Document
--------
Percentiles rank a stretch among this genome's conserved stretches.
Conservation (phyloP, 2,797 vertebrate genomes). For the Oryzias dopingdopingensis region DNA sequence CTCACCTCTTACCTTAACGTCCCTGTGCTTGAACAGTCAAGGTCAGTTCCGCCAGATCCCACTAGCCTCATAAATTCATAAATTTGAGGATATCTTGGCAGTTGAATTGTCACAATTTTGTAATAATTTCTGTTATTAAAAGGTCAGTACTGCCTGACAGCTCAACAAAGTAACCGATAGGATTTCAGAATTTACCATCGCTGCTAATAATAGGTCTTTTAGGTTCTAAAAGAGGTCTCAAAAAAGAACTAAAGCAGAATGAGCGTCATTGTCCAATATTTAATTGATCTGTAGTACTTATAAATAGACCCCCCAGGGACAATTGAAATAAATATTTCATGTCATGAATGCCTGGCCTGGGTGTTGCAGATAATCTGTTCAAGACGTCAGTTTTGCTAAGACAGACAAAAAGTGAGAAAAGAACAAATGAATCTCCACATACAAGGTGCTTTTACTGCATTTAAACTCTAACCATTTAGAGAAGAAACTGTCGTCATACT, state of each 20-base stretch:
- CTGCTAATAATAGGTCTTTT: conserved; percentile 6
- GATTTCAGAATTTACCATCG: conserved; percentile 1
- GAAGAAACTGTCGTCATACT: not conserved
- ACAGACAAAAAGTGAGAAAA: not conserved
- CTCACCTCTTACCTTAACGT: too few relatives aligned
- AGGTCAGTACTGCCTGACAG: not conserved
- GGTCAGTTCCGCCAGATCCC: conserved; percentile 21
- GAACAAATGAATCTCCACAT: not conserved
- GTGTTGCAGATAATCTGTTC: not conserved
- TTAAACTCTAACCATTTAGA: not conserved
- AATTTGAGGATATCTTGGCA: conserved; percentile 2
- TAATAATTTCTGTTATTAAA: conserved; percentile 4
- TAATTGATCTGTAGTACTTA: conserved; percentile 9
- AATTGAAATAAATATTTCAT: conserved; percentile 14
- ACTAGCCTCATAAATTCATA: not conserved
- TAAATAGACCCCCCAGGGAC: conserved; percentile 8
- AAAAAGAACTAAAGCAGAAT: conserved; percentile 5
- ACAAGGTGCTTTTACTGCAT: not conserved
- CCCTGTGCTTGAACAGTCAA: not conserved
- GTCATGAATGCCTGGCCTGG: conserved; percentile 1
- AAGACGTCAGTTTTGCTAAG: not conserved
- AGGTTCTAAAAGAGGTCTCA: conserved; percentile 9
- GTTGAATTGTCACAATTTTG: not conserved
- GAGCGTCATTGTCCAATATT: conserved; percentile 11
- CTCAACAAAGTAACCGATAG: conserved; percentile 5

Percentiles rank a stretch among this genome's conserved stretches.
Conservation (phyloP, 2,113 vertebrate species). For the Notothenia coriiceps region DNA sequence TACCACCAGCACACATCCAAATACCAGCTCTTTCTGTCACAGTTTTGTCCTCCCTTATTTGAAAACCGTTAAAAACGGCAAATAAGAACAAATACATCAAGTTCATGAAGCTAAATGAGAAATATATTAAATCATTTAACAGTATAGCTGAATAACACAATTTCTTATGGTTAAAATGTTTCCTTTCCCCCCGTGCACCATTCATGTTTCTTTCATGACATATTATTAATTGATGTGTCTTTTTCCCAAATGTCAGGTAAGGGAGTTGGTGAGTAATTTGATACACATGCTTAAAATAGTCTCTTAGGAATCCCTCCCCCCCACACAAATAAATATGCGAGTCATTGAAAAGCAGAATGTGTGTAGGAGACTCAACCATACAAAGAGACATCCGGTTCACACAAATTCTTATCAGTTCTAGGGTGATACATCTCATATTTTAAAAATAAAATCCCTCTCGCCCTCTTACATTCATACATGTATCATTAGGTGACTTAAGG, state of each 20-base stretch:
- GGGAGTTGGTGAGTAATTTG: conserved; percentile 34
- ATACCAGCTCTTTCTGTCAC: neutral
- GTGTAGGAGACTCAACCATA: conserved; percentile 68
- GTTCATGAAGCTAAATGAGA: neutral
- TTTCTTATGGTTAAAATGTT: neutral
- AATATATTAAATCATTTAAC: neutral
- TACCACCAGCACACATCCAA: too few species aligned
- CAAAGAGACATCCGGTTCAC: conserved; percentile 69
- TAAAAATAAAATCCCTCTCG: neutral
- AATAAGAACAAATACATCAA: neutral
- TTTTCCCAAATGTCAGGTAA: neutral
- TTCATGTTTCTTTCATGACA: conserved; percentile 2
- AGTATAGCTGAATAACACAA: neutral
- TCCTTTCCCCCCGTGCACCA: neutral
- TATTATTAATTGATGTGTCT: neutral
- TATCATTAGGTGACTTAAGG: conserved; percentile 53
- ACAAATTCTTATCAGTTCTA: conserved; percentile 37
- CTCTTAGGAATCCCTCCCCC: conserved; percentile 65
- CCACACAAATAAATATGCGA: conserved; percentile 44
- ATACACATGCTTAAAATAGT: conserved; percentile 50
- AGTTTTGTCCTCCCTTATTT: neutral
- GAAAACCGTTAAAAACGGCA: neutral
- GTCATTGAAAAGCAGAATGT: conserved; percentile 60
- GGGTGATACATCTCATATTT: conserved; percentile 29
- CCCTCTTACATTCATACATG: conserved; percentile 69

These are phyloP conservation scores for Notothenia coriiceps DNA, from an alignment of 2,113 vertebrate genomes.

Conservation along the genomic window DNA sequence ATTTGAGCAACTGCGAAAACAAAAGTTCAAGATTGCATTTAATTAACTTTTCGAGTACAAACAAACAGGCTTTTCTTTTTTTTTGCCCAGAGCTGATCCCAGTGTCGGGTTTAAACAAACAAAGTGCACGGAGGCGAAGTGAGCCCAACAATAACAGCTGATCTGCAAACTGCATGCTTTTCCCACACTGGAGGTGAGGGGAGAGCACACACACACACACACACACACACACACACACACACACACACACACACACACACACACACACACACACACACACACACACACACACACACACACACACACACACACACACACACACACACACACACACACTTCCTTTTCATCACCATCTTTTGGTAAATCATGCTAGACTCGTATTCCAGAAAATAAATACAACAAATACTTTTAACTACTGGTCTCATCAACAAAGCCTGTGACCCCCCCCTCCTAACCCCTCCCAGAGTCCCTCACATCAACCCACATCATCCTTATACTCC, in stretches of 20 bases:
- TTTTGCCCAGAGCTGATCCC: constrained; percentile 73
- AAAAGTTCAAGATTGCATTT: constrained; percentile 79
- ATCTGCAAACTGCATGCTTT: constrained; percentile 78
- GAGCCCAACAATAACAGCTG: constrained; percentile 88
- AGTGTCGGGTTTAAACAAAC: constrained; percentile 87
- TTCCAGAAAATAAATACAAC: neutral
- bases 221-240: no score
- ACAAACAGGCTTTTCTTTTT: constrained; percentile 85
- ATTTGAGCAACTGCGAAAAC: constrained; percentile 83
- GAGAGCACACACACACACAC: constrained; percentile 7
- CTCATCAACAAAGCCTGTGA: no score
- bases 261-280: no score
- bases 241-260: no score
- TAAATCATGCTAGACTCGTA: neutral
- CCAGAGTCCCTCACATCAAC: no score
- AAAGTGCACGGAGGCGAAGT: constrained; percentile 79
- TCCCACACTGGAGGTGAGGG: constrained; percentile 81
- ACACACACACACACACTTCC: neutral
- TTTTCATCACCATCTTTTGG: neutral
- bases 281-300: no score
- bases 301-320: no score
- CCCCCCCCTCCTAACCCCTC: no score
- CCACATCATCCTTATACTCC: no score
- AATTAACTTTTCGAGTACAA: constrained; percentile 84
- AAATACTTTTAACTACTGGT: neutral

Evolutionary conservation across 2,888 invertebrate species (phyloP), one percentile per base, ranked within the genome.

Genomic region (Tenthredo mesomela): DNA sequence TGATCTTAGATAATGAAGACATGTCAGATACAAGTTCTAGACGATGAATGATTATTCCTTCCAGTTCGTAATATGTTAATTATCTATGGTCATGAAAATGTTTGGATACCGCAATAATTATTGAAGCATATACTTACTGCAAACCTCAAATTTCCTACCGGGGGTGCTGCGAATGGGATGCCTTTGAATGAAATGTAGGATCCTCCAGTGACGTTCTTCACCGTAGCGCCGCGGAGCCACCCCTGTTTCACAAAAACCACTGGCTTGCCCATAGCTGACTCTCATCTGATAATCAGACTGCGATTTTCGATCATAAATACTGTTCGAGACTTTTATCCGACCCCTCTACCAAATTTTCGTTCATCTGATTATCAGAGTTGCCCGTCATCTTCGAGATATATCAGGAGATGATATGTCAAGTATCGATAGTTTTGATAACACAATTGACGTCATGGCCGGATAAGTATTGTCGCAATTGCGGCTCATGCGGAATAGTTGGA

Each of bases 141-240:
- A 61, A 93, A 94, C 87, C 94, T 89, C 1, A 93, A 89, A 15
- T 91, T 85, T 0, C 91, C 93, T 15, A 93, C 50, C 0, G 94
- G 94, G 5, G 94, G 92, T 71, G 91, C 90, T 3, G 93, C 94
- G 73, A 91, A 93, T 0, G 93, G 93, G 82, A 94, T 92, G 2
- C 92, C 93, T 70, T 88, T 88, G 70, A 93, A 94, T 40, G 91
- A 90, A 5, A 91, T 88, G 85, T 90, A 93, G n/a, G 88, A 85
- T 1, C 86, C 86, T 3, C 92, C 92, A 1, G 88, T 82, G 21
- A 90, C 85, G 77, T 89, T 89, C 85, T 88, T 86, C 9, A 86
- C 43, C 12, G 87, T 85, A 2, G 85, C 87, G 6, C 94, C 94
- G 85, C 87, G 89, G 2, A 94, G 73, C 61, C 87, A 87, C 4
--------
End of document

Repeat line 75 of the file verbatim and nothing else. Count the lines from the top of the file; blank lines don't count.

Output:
- TTTTCATCACCATCTTTTGG: neutral